I’d also be remiss to not address the problems I have with the film. For one, while the emotional beats all hit there are major plot holes when you think about the reality of time travel by way of body swapping. Example: you would think that they’d notice the change in date when in the other’s body or realize things about the world that had or hadn’t happened yet in their own time. There’s a lot of convenience baked into the plot as well, things like the restaurant owner being from Mitsuha’s town and Mitsuha’s friends instantly buying into Taki-as-Mitsuha’s doomsaying about the meteor disaster. All of these things are forgivable because, again, the emotional core of the film retains its oomph. Regardless, they break the screenwriting rule that things should not happen just because you as a storyteller need them to in order to advance the plot.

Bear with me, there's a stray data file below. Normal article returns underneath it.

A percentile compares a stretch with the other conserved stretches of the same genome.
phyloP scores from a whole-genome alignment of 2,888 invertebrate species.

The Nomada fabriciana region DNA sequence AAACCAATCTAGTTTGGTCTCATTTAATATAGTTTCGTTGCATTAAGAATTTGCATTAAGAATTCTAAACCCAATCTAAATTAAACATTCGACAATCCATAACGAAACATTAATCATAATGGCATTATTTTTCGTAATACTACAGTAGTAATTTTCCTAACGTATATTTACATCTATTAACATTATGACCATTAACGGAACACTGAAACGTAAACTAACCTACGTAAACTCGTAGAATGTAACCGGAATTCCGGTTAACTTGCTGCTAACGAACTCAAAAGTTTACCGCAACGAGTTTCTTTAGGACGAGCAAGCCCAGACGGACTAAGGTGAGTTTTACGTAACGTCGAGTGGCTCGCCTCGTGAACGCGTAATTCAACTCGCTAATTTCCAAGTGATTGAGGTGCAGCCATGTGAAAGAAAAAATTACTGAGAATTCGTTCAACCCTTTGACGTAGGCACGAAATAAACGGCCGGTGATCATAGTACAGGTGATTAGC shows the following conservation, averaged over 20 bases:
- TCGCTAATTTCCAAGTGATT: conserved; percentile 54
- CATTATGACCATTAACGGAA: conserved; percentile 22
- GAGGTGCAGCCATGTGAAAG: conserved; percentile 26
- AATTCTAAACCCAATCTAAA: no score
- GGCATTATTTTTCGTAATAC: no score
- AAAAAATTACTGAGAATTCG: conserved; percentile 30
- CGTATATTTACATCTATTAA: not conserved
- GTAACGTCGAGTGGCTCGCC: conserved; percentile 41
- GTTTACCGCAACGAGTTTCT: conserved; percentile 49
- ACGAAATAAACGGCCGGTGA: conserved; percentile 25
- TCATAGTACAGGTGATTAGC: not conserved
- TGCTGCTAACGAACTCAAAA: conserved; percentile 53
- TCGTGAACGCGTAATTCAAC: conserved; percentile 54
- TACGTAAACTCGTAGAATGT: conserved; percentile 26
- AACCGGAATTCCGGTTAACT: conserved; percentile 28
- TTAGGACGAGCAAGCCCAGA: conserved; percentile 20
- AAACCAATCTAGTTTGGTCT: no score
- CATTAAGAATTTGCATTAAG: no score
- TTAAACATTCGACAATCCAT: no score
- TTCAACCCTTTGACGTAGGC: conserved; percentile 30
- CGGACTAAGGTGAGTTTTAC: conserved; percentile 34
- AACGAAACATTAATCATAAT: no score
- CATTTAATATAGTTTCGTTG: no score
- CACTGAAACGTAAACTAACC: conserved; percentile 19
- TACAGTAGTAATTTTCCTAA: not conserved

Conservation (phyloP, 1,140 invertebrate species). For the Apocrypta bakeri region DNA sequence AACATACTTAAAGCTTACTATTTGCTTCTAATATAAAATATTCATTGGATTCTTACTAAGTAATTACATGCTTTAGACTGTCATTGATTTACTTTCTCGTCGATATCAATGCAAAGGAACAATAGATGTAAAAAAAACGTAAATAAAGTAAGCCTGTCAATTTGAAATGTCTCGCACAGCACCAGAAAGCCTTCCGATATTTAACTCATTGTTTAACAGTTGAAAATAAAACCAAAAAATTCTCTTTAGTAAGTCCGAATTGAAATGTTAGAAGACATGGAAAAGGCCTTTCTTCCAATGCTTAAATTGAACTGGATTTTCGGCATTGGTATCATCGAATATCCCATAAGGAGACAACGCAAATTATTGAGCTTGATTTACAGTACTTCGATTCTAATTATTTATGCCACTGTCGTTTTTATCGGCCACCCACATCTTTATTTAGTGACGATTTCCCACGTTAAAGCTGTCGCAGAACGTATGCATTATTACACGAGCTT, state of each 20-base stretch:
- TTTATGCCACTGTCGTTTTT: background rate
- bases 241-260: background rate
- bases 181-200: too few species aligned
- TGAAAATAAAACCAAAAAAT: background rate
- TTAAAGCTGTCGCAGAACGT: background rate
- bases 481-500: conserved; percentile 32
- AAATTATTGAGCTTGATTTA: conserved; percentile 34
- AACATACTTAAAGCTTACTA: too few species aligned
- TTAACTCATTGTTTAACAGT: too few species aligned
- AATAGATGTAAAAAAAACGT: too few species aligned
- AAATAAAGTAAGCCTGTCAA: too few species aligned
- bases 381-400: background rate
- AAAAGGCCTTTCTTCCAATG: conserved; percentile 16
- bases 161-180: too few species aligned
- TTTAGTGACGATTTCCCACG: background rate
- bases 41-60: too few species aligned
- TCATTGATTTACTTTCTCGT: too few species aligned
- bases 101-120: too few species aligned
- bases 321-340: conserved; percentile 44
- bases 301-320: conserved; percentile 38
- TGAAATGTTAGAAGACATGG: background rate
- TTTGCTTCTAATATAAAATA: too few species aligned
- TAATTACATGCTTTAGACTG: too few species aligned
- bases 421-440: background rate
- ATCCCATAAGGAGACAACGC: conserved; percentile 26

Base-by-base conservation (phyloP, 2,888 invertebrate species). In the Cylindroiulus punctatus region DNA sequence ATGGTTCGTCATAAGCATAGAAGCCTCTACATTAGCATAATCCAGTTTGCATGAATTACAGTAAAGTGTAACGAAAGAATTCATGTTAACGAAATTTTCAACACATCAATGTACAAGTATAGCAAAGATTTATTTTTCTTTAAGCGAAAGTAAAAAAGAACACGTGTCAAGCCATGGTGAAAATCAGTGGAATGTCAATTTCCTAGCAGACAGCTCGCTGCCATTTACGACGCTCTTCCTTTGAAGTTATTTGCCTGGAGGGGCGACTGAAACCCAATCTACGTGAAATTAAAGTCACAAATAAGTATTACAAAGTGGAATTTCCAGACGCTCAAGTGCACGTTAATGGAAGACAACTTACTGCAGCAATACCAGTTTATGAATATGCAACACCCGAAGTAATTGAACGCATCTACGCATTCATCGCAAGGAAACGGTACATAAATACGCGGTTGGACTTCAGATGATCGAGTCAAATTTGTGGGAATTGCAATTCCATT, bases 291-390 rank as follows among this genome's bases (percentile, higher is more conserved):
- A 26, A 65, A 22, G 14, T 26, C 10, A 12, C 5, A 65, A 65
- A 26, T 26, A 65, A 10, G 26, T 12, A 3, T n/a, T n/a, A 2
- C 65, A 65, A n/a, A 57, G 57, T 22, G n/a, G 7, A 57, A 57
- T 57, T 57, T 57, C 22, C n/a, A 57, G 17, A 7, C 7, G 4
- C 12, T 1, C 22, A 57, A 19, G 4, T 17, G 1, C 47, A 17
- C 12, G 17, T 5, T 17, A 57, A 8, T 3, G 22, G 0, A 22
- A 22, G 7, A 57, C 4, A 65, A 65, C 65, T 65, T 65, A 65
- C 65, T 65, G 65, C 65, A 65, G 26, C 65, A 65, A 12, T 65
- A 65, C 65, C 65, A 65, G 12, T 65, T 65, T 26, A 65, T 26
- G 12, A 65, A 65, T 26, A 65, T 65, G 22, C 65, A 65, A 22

Outside of these gripes, Your Name is an impressive showing by Shinkai, probably coming in as my second favorite thing he’s done. Its faults and similarities to the rest of his filmography stop it from being a true masterpiece but it doesn’t need to be; it’s a great film despite that. I can’t wait to see what’s next for Shinkai as he hopefully transitions into the next phase of his career.

20 thoughts on “Thoughts on: Your Name

  1. I just came back from watching your name., and I agree with a lot of your discussion points. You hit on the one thing I remember from 5 cm per s (I have a horrible memory, so it’s something to revisit)–that the main characters throw away their feelings to achieve something more–and I couldn’t stop thinking about that while watching your name.

    I’m still sorting out my own thoughts on the film, but very much enjoyed it c:

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  2. I haven’t seen the film yet because it hasn’t come to UK cinemas/the Blu-Ray’s aren’t out yet/there’s not torrents in 720p, but I really enjoyed reading this post.

    Beautifully written and really captures your thoughts on the film nicely. You did a great job analysing what makes the film such a sensation in today’s Anime landscape.